A number of Peoplenomics subscribers (and a few others) have made a personal investment in auxiliary solar systems for their home. Although, it makes the power industry a bit crazy: Home solar’s contribution to the grid is an algorithmic demand management nightmare.
Take our place, for example: With an existing 3.5 kw of power from the existing arrays we can either be a) selling 3 kw into the grid, consuming 10-12 kw (and more, depending on projects). And somehow, the grid operators have to make all this “play nicely.” It’s not a trivial load management problem.
Our next 2kw of panels – which are being installed as time permits – are used panels that nameplate says should do 265 watts each. However, being used (on another site for five-years) they are likely down to 230 watts each. Solar degrades over its lifespan.
One thing of interest I’ve found – having torn apart and rebuilt an almost 20-year old panel last week – is that the decrease in panel output is not attributable to only the cells.
The (at least equal) degradation is from the odd behavior of copper wire. Over time, the junction between bare copper corrodes. And, in the case of this old 30-watt panel, what I found was that it wasn’t just the copper wiring that age hadn’t been kind to: It was the panel junction wiring box.
Turns out the wiring where the panels came in – to tie into the longer wires to the array – had evolved enough corrosion in 20-years to reduce panel output effectively to zero,
What I suspect is that some of the “recycled panels” hit the market because it’s faster to just slap in new (tax-advantaged, purchased by the container lot-size, underwritten by taxpayers) than it is to replace all the wiring from the panel leads on out to the charge controller. At least rewiring to ensure good dielectric grease, clean connectors, and so forth.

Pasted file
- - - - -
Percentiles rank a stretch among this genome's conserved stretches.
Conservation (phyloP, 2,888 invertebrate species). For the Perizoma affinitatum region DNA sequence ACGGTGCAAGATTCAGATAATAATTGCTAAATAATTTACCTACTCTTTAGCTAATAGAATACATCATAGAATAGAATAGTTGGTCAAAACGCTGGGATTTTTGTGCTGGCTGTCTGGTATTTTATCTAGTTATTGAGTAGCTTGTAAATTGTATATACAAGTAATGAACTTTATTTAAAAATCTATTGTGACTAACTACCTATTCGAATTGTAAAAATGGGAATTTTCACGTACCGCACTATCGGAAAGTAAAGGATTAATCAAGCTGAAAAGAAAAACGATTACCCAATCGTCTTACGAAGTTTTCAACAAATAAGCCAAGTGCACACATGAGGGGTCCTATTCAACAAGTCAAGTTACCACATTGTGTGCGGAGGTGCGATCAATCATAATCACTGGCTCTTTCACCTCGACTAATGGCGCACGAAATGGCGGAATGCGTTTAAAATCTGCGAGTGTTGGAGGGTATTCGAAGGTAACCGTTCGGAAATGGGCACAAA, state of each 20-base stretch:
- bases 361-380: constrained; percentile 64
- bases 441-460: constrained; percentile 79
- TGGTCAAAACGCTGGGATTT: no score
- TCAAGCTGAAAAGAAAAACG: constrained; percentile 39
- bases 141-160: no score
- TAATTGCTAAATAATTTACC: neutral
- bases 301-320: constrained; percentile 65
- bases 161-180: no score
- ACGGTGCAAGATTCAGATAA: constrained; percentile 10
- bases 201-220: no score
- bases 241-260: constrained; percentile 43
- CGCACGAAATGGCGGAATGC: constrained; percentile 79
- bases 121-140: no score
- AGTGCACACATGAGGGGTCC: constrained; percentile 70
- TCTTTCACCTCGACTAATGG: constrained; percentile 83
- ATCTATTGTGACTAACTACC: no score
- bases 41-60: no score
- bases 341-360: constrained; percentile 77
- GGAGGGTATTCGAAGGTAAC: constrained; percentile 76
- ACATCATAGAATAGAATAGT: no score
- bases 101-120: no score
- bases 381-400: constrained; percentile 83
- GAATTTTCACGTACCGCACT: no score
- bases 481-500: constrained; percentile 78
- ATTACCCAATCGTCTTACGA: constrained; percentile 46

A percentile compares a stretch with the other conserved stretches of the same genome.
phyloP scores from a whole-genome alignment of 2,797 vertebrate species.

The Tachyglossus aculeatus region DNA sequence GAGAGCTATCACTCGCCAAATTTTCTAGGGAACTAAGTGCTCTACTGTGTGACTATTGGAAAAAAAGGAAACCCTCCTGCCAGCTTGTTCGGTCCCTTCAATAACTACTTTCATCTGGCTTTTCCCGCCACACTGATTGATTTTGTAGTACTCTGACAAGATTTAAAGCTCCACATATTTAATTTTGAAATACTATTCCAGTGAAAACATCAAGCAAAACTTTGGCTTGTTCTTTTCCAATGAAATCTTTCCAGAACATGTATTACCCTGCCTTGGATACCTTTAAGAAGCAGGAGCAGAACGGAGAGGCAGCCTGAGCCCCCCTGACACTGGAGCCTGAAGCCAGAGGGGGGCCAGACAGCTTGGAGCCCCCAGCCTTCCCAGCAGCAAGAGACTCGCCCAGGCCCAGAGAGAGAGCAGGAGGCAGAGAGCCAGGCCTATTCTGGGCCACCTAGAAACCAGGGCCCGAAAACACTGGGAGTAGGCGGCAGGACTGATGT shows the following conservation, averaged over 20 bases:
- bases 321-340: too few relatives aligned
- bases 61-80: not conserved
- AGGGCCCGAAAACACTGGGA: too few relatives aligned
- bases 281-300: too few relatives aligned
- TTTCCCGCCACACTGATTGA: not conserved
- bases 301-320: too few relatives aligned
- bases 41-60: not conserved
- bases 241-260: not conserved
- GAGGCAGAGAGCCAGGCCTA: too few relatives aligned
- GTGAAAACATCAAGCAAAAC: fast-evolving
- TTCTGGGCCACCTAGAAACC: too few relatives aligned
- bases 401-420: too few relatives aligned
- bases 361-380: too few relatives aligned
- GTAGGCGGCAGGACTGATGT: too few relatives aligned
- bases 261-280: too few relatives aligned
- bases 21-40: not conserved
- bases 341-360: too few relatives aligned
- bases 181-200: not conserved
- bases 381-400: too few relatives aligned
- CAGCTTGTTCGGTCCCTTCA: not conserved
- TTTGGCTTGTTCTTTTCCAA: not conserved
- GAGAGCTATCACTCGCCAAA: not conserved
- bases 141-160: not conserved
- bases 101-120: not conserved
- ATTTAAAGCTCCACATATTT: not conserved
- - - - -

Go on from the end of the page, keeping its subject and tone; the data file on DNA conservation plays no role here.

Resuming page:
The panels going in now will end up being on their own charging system. You see, the existing panels are already split (1.5 kw on one array and 1.7 kw on the other) using a pair of Outback Power Systems Flex-60 charge controllers. Amazon has ’em for $380 a pop (OutBack Power FM60-150VDC FLEXMax 60 Charge Controller).
Were I ordering today, I would have gone for the higher-capacity Flex-80 controllers.
As wired presently, the array runs at panel voltage (37-40 V in bright sunlight) but I may series-parallel them to run at 74-80V from the arrays to the power center, effectively halving my wire-loss for the in-ground cable run.
Occult solar info:
The wire losses of any circuit (DC) are largely determined by the cross-sectional area of the wire. S0 for a wire than will handle 10 amps of current, that would be only 50 Watts of work being done at USB charger voltages. Or, if you’re plugged into 220V, the same wire will handle 2,200 Watts of work. (The relationship is very close to linear, which is why a 48V wiring system is favored for whole-home off-grid systems. The savings on wire-size can be significant!
The run from the new panels is a pair of #4 for each five panels. With a run of 125-feet, the wire loss is acceptable. Normally, you’d use a 3% wire loss table, but remember, values are usual 2X understated: One for the incoming energy and the other for the return…